For many years the concept of illuminating an object with a low grazing angle light has been used in microscopy and industrial machine vision applications for the purpose highlighting defects or particles on relatively flat surfaces. This is sometimes referred to as “dark field illumination.” The fundamental concept is to use lighting at an angle to the surface such that anything that sits on or protrudes from the surface will scatter light up to an eye, a detector or a camera. Light that is reflected directly from the surface itself will never reach the eye, detector or camera. For noisy backgrounds or difficult to see objects, this concept can be taken to extremes such that the illumination source is at a very low grazing angle with respect to the surface. This can form an even higher contrast between the surface and any objects on the surface so that they can easily be detected. The low grazing angle minimizes any reflection from the flat surface while maximizing the reflection from the objects on the surface. In cases where the illumination is coming from a single direction, any objects on the surface will also cast a long shadow behind the object thus making them easier to find. Grazing angle is defined as the angle between a light beam and a surface (i.e. 90 degrees minus the angle of incidence). This concept has not been adapted for finding non-microscopic small particles on ordinary room sized surfaces.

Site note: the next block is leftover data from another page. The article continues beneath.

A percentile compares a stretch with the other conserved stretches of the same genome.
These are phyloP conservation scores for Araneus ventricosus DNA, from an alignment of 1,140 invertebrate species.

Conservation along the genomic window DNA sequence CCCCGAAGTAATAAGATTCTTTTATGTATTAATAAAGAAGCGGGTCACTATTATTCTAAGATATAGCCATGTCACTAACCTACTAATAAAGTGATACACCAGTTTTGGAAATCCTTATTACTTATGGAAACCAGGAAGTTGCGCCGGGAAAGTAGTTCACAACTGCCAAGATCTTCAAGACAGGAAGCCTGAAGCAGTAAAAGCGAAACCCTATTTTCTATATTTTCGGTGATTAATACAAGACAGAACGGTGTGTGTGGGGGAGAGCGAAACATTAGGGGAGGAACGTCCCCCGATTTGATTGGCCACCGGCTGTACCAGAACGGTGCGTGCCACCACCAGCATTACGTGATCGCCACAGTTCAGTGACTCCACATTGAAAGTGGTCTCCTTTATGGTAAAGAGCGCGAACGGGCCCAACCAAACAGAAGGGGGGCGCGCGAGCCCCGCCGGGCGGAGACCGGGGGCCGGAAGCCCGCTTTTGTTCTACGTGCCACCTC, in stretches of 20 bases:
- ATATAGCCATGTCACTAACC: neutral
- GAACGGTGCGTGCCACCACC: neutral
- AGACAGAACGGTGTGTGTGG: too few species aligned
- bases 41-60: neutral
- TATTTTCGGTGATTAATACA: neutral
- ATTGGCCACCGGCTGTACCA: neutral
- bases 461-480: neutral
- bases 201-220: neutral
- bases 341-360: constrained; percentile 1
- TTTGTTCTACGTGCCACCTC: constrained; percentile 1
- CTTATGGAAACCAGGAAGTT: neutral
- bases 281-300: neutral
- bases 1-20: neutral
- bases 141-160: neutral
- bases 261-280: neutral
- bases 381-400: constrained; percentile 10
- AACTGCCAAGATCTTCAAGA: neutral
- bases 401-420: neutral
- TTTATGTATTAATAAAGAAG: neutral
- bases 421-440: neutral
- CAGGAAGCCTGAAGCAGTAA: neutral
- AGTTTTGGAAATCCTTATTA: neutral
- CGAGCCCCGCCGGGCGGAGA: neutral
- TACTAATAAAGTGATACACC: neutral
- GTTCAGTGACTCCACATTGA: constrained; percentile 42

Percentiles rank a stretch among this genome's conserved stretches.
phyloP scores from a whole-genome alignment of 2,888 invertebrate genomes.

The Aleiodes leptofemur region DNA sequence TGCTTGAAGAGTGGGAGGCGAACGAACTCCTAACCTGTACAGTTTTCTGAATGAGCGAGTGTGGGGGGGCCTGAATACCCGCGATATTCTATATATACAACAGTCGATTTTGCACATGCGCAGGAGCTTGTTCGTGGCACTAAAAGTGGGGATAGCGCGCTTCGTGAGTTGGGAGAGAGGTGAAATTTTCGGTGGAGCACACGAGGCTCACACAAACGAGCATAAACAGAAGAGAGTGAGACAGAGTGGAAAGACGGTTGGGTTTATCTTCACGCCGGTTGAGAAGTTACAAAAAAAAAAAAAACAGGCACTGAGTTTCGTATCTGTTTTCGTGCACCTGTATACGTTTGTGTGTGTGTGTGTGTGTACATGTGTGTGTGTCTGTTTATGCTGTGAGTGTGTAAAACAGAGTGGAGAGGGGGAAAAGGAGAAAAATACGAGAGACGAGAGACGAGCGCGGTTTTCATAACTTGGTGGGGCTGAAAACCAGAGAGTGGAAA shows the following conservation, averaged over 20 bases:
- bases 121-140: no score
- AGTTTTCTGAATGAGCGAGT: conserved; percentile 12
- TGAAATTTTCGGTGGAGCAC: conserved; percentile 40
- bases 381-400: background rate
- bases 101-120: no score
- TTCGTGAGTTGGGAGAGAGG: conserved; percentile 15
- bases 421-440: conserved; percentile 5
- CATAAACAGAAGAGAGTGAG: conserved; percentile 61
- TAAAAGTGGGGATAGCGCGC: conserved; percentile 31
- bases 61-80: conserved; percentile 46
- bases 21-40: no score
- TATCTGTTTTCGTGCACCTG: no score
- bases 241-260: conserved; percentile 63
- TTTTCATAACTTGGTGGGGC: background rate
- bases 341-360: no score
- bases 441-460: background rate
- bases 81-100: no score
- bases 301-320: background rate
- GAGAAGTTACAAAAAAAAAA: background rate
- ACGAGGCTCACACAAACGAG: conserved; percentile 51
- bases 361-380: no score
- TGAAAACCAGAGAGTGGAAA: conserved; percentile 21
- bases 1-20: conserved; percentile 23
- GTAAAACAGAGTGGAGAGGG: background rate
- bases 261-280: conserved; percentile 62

There is a need for a cleaning tool which will optimally illuminate small items on a planar surface and provide a means for recovering said small items.

There is a need for a cleaning tool capable of resting flat on a planar surface and providing illumination with one or more light sources, which provide illumination of the surface in an area extending from immediately adjacent to the one or more lights and for a further distance from the one or more light sources, wherein said illumination is characterized by a low grazing angle that will illuminate small items on the planar surface. The light will also cast a long shadow behind any object (on the side opposite the light source).

There is a need for a cleaning tool capable of resting flat on a planar surface and providing illumination with one or more light sources, which provide illumination of the surface in an area extending from immediately adjacent to the one or more light sources and for a further distance from the one or more light sources, wherein said illumination is characterized by a grazing angle less than 10 degrees.